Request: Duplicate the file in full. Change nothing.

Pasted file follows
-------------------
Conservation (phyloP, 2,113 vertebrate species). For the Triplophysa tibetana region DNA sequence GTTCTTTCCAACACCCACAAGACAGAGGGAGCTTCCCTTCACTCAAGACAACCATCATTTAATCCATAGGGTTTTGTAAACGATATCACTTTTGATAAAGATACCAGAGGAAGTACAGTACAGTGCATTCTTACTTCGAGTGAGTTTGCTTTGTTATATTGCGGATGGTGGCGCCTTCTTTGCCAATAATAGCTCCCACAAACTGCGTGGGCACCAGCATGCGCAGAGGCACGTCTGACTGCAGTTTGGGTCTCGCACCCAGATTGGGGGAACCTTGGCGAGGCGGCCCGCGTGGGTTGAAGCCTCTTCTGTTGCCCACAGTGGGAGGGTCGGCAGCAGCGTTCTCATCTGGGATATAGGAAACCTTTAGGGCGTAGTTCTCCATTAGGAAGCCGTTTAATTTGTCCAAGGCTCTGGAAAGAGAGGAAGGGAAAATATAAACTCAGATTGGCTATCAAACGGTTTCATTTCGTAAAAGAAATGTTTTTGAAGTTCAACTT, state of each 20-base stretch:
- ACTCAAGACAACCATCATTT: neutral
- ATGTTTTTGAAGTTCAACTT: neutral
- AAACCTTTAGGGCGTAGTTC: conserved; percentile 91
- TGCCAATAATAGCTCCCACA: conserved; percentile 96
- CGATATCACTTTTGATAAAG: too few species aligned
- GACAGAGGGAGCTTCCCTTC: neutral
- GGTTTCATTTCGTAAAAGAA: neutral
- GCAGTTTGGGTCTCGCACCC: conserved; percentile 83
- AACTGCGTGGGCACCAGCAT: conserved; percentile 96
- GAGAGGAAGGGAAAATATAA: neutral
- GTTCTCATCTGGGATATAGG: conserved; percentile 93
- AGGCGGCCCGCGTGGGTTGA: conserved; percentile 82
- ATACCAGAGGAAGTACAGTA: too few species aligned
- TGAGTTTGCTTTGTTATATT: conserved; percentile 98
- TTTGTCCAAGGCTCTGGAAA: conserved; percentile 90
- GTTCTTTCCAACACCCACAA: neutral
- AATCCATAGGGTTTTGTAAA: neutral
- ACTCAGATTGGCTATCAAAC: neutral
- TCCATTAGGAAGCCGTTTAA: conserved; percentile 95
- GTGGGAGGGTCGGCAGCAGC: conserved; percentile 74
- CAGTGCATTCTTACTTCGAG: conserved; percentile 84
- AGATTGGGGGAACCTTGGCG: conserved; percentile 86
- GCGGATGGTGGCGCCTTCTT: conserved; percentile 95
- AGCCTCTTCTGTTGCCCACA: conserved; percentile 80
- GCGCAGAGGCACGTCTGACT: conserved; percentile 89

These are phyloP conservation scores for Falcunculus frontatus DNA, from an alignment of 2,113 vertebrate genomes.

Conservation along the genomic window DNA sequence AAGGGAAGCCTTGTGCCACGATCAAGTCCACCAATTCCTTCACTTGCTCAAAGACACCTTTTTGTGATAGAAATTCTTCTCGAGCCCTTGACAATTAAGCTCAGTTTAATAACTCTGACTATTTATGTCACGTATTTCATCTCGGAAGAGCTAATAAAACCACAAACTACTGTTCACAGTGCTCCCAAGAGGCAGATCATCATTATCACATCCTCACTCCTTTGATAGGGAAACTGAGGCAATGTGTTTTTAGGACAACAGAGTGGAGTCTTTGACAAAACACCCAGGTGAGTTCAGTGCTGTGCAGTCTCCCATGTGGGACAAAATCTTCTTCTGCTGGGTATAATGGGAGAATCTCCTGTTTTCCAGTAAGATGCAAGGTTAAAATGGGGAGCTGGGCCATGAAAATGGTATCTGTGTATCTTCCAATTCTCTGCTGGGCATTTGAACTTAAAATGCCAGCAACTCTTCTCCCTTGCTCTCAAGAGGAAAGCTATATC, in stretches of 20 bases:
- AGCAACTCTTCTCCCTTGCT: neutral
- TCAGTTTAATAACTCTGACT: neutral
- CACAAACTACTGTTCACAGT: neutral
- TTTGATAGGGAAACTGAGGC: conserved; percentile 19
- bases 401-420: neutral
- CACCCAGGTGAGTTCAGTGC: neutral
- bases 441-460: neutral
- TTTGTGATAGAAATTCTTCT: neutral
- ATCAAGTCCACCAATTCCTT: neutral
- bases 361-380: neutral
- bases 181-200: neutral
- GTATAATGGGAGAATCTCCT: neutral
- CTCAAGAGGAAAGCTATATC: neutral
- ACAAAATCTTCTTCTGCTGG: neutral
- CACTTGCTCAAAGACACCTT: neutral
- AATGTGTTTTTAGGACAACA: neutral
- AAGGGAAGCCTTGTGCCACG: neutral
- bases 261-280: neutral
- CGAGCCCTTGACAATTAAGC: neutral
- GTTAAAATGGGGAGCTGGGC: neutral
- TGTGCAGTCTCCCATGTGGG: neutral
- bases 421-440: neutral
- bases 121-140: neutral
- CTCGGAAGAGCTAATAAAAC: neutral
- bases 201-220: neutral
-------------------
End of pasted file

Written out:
Conservation (phyloP, 2,113 vertebrate species). For the Triplophysa tibetana region DNA sequence GTTCTTTCCAACACCCACAAGACAGAGGGAGCTTCCCTTCACTCAAGACAACCATCATTTAATCCATAGGGTTTTGTAAACGATATCACTTTTGATAAAGATACCAGAGGAAGTACAGTACAGTGCATTCTTACTTCGAGTGAGTTTGCTTTGTTATATTGCGGATGGTGGCGCCTTCTTTGCCAATAATAGCTCCCACAAACTGCGTGGGCACCAGCATGCGCAGAGGCACGTCTGACTGCAGTTTGGGTCTCGCACCCAGATTGGGGGAACCTTGGCGAGGCGGCCCGCGTGGGTTGAAGCCTCTTCTGTTGCCCACAGTGGGAGGGTCGGCAGCAGCGTTCTCATCTGGGATATAGGAAACCTTTAGGGCGTAGTTCTCCATTAGGAAGCCGTTTAATTTGTCCAAGGCTCTGGAAAGAGAGGAAGGGAAAATATAAACTCAGATTGGCTATCAAACGGTTTCATTTCGTAAAAGAAATGTTTTTGAAGTTCAACTT, state of each 20-base stretch:
- ACTCAAGACAACCATCATTT: neutral
- ATGTTTTTGAAGTTCAACTT: neutral
- AAACCTTTAGGGCGTAGTTC: conserved; percentile 91
- TGCCAATAATAGCTCCCACA: conserved; percentile 96
- CGATATCACTTTTGATAAAG: too few species aligned
- GACAGAGGGAGCTTCCCTTC: neutral
- GGTTTCATTTCGTAAAAGAA: neutral
- GCAGTTTGGGTCTCGCACCC: conserved; percentile 83
- AACTGCGTGGGCACCAGCAT: conserved; percentile 96
- GAGAGGAAGGGAAAATATAA: neutral
- GTTCTCATCTGGGATATAGG: conserved; percentile 93
- AGGCGGCCCGCGTGGGTTGA: conserved; percentile 82
- ATACCAGAGGAAGTACAGTA: too few species aligned
- TGAGTTTGCTTTGTTATATT: conserved; percentile 98
- TTTGTCCAAGGCTCTGGAAA: conserved; percentile 90
- GTTCTTTCCAACACCCACAA: neutral
- AATCCATAGGGTTTTGTAAA: neutral
- ACTCAGATTGGCTATCAAAC: neutral
- TCCATTAGGAAGCCGTTTAA: conserved; percentile 95
- GTGGGAGGGTCGGCAGCAGC: conserved; percentile 74
- CAGTGCATTCTTACTTCGAG: conserved; percentile 84
- AGATTGGGGGAACCTTGGCG: conserved; percentile 86
- GCGGATGGTGGCGCCTTCTT: conserved; percentile 95
- AGCCTCTTCTGTTGCCCACA: conserved; percentile 80
- GCGCAGAGGCACGTCTGACT: conserved; percentile 89

These are phyloP conservation scores for Falcunculus frontatus DNA, from an alignment of 2,113 vertebrate genomes.

Conservation along the genomic window DNA sequence AAGGGAAGCCTTGTGCCACGATCAAGTCCACCAATTCCTTCACTTGCTCAAAGACACCTTTTTGTGATAGAAATTCTTCTCGAGCCCTTGACAATTAAGCTCAGTTTAATAACTCTGACTATTTATGTCACGTATTTCATCTCGGAAGAGCTAATAAAACCACAAACTACTGTTCACAGTGCTCCCAAGAGGCAGATCATCATTATCACATCCTCACTCCTTTGATAGGGAAACTGAGGCAATGTGTTTTTAGGACAACAGAGTGGAGTCTTTGACAAAACACCCAGGTGAGTTCAGTGCTGTGCAGTCTCCCATGTGGGACAAAATCTTCTTCTGCTGGGTATAATGGGAGAATCTCCTGTTTTCCAGTAAGATGCAAGGTTAAAATGGGGAGCTGGGCCATGAAAATGGTATCTGTGTATCTTCCAATTCTCTGCTGGGCATTTGAACTTAAAATGCCAGCAACTCTTCTCCCTTGCTCTCAAGAGGAAAGCTATATC, in stretches of 20 bases:
- AGCAACTCTTCTCCCTTGCT: neutral
- TCAGTTTAATAACTCTGACT: neutral
- CACAAACTACTGTTCACAGT: neutral
- TTTGATAGGGAAACTGAGGC: conserved; percentile 19
- bases 401-420: neutral
- CACCCAGGTGAGTTCAGTGC: neutral
- bases 441-460: neutral
- TTTGTGATAGAAATTCTTCT: neutral
- ATCAAGTCCACCAATTCCTT: neutral
- bases 361-380: neutral
- bases 181-200: neutral
- GTATAATGGGAGAATCTCCT: neutral
- CTCAAGAGGAAAGCTATATC: neutral
- ACAAAATCTTCTTCTGCTGG: neutral
- CACTTGCTCAAAGACACCTT: neutral
- AATGTGTTTTTAGGACAACA: neutral
- AAGGGAAGCCTTGTGCCACG: neutral
- bases 261-280: neutral
- CGAGCCCTTGACAATTAAGC: neutral
- GTTAAAATGGGGAGCTGGGC: neutral
- TGTGCAGTCTCCCATGTGGG: neutral
- bases 421-440: neutral
- bases 121-140: neutral
- CTCGGAAGAGCTAATAAAAC: neutral
- bases 201-220: neutral